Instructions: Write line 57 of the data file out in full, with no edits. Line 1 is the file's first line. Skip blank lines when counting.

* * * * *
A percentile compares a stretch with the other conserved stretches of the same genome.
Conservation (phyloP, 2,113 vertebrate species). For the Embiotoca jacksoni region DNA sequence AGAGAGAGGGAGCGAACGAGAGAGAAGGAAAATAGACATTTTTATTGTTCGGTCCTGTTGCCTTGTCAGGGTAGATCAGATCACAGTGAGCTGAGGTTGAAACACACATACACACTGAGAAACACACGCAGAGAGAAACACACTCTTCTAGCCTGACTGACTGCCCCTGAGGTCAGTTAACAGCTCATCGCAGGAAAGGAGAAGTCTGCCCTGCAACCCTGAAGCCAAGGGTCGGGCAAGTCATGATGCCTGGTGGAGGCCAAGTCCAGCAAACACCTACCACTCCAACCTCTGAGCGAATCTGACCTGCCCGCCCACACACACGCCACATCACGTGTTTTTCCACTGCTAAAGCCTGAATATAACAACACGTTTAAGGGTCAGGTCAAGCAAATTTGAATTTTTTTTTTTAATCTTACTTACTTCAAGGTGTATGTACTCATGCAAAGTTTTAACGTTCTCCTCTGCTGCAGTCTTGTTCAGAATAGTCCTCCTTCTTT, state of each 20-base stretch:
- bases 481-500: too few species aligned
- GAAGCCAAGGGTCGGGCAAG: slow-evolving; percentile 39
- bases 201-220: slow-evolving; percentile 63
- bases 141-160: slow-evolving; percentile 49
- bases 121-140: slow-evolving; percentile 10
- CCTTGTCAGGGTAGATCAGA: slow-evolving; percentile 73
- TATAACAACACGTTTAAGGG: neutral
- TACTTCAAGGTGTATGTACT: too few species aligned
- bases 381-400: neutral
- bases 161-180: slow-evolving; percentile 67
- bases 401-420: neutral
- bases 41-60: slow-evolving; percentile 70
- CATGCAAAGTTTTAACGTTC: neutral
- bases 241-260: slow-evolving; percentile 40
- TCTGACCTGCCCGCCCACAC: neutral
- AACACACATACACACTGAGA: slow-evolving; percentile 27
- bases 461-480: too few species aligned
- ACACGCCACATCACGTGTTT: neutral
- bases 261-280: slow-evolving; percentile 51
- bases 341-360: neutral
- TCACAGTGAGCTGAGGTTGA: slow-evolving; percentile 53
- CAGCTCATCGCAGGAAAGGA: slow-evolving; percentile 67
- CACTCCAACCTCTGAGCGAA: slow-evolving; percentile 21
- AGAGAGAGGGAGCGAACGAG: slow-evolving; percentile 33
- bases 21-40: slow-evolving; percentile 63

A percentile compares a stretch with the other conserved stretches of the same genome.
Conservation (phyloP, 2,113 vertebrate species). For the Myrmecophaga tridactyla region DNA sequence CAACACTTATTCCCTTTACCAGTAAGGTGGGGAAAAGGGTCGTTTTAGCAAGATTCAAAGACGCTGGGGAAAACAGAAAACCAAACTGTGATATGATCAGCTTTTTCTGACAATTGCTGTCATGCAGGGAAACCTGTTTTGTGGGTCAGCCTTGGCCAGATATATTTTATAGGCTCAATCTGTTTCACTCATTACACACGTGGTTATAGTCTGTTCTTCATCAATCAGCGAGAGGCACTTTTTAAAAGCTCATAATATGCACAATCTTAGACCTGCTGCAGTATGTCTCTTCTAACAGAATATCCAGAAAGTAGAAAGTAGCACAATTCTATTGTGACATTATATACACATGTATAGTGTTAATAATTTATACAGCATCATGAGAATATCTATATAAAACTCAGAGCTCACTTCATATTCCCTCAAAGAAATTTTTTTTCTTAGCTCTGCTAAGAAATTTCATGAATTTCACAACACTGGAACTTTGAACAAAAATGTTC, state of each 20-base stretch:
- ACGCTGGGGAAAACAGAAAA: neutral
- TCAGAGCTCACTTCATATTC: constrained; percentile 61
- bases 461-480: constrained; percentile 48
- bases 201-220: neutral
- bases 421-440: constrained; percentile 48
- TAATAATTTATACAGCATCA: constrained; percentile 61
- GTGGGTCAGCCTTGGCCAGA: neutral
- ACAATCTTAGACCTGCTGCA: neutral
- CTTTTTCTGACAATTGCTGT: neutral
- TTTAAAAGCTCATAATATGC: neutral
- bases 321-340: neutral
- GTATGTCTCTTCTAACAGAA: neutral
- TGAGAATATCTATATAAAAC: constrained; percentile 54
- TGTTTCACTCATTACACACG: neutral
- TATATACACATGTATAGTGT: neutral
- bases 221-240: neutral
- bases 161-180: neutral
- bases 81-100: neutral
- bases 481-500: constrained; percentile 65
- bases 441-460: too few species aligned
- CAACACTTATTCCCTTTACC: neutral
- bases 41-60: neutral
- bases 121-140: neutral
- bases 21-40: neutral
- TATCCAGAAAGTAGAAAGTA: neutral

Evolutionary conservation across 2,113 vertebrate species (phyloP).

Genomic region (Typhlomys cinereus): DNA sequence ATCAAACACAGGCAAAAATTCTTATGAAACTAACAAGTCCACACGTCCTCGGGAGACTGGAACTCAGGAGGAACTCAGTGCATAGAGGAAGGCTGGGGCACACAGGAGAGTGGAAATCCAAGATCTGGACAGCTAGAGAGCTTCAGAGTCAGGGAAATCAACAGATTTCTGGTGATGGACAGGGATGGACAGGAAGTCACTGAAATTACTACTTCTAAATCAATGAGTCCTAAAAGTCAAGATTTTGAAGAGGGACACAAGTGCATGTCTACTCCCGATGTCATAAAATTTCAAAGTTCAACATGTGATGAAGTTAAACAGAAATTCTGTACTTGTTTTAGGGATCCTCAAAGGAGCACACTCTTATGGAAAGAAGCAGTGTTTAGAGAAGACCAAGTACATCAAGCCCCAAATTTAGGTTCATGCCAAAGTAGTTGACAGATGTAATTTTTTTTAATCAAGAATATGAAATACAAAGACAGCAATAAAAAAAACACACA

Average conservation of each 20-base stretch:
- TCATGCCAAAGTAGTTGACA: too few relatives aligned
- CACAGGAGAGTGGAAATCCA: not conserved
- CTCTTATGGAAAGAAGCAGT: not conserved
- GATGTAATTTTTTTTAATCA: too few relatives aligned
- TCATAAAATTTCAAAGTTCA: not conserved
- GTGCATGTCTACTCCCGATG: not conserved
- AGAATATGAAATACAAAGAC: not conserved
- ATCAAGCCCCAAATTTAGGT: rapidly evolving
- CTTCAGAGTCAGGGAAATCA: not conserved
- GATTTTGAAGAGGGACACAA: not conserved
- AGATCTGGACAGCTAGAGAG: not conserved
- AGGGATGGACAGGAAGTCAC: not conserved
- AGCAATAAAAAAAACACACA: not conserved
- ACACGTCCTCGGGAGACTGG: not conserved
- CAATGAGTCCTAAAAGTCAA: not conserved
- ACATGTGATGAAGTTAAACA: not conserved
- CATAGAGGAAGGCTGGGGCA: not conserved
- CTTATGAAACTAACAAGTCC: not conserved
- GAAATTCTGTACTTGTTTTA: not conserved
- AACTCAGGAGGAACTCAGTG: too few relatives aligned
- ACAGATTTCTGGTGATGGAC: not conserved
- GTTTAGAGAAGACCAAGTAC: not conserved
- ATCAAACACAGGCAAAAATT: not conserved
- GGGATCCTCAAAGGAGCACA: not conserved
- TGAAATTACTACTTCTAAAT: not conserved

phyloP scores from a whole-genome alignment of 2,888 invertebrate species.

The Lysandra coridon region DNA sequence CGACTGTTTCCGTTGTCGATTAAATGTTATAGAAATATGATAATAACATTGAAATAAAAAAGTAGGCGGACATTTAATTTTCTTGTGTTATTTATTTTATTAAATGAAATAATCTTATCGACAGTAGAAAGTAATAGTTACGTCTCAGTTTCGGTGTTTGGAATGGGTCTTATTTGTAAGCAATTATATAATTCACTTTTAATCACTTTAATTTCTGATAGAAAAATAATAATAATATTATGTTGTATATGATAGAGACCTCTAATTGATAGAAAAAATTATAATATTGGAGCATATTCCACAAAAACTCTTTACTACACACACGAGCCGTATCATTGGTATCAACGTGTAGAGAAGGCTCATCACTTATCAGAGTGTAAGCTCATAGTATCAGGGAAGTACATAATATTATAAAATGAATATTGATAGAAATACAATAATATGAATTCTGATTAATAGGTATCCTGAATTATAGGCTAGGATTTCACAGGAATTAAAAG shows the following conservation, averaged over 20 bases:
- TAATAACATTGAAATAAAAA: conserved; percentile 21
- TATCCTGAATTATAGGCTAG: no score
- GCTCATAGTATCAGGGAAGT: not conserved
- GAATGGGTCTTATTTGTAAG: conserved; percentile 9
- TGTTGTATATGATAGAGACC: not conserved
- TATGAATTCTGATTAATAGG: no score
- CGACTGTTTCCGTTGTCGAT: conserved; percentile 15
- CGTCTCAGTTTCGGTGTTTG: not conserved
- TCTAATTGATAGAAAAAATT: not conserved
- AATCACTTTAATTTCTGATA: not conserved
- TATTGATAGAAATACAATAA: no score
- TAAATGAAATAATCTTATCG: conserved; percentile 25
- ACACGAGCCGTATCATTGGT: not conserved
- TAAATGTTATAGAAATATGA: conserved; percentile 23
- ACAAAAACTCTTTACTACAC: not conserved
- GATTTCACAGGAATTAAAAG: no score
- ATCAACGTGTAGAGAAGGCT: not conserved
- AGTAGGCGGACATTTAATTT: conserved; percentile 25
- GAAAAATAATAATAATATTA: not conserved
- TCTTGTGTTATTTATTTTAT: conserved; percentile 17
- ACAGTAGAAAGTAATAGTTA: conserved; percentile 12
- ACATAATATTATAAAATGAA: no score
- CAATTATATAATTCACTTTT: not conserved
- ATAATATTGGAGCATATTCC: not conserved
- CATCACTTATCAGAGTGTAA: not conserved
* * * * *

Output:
Average conservation of each 20-base stretch: